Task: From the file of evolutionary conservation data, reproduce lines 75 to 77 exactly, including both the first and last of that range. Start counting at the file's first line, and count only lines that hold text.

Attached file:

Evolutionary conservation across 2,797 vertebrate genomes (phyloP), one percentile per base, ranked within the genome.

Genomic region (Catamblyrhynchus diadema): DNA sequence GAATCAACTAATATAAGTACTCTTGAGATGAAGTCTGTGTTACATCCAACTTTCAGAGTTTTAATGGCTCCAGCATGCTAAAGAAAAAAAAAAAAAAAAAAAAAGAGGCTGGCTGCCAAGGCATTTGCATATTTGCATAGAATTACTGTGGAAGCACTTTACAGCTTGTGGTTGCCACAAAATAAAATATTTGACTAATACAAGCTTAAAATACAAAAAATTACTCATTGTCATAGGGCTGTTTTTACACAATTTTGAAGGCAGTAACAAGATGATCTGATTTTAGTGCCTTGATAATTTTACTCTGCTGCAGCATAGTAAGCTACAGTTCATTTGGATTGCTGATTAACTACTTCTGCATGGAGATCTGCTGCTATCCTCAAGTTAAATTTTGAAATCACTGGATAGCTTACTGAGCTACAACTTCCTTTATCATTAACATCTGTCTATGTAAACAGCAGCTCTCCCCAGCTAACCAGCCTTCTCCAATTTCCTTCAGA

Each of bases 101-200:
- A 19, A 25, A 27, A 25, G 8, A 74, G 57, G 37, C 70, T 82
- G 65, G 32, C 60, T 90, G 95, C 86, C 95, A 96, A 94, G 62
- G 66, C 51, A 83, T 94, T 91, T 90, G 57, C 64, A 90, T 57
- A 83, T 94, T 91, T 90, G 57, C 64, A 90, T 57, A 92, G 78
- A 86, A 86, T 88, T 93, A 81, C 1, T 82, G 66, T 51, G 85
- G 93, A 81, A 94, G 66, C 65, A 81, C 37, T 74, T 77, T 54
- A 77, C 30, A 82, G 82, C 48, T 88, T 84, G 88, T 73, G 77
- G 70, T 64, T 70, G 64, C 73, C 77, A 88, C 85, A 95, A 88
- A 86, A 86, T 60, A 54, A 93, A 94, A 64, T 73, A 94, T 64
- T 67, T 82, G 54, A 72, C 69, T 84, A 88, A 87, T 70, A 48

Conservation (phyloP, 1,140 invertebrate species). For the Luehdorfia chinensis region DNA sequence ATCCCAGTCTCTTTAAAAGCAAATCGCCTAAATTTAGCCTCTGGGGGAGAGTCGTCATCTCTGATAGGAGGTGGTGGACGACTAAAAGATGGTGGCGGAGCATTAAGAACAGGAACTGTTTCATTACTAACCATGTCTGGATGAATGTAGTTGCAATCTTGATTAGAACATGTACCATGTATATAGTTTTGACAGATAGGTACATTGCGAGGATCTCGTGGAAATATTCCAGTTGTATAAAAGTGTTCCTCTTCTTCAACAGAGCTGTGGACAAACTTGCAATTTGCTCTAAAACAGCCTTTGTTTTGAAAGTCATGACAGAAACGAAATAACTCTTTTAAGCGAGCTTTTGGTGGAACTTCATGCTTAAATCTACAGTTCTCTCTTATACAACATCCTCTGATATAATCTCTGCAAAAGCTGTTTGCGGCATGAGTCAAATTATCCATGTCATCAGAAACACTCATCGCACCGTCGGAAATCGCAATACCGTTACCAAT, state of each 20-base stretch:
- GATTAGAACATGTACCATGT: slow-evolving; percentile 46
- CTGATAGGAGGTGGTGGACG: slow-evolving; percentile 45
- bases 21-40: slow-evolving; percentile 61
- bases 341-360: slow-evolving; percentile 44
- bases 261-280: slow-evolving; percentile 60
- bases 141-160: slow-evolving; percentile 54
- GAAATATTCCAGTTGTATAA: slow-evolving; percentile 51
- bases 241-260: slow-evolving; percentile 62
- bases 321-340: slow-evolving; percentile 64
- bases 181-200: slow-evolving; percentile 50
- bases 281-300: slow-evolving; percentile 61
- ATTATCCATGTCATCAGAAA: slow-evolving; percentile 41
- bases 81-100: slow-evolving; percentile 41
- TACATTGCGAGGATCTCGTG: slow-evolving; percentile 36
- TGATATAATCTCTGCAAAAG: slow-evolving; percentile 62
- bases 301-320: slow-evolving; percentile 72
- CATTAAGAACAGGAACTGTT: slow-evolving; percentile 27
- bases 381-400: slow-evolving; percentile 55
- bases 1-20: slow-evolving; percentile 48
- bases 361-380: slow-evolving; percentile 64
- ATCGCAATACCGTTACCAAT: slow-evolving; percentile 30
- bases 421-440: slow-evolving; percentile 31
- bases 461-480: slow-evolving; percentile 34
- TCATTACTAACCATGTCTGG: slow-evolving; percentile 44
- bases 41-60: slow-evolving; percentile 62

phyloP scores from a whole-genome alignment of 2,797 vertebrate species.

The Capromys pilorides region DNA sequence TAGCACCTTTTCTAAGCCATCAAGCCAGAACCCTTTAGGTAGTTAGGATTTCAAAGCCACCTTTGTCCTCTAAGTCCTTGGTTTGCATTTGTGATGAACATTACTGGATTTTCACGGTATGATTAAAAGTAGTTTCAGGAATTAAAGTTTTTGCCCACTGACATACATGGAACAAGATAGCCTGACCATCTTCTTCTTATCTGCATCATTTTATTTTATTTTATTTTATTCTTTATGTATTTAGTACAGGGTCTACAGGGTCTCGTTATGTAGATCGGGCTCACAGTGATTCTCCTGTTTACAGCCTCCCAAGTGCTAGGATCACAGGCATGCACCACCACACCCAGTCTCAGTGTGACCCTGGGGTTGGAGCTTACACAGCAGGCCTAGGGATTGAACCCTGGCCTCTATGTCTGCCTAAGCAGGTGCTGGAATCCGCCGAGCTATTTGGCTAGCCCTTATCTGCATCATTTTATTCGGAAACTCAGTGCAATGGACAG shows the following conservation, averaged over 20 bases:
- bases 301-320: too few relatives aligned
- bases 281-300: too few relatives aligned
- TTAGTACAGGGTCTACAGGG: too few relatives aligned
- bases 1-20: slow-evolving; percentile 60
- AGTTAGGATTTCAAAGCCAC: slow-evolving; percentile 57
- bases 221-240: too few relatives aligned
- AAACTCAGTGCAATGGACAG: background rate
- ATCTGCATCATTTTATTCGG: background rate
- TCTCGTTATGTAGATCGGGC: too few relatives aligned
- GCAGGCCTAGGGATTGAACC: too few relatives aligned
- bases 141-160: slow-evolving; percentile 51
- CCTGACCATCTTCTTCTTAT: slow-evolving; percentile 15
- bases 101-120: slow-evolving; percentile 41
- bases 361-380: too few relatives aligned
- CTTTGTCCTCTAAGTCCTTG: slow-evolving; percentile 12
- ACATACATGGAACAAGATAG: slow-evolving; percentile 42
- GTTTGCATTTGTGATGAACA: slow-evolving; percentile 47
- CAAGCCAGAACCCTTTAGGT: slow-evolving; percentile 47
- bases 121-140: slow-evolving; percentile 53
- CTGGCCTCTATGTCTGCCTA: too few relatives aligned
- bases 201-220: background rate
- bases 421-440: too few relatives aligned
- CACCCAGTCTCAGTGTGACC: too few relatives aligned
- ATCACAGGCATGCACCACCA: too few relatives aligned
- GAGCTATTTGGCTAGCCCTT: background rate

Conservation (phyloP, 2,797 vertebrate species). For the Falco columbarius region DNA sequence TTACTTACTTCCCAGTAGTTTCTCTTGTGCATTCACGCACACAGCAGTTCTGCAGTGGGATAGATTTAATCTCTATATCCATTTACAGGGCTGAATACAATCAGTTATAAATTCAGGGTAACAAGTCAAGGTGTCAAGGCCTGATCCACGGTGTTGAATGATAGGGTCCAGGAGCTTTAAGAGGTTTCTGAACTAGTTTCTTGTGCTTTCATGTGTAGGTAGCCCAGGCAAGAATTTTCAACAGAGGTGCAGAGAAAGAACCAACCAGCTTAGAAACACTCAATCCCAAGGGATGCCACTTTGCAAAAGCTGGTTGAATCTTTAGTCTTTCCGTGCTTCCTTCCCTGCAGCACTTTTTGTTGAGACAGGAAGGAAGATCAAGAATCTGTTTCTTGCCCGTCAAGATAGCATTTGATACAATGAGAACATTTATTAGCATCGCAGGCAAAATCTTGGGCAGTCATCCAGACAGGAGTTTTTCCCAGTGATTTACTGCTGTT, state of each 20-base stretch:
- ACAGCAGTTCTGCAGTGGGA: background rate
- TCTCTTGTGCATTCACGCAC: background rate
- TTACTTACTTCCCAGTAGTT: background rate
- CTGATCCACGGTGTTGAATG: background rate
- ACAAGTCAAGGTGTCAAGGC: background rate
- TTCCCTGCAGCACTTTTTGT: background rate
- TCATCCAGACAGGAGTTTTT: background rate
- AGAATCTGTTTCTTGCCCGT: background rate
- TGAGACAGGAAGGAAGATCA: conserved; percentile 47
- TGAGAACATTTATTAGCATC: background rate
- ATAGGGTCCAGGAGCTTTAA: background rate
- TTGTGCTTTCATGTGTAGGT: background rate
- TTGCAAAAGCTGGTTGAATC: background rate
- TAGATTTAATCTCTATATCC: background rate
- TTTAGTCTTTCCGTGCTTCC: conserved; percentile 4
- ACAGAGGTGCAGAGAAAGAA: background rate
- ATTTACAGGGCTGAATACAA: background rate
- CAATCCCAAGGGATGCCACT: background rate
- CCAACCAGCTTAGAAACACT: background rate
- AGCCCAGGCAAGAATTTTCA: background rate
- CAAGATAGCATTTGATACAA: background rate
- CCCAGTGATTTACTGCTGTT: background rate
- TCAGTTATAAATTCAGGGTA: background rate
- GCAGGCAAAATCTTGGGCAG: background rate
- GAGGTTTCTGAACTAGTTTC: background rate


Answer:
- AGAATCTGTTTCTTGCCCGT: background rate
- TGAGACAGGAAGGAAGATCA: conserved; percentile 47
- TGAGAACATTTATTAGCATC: background rate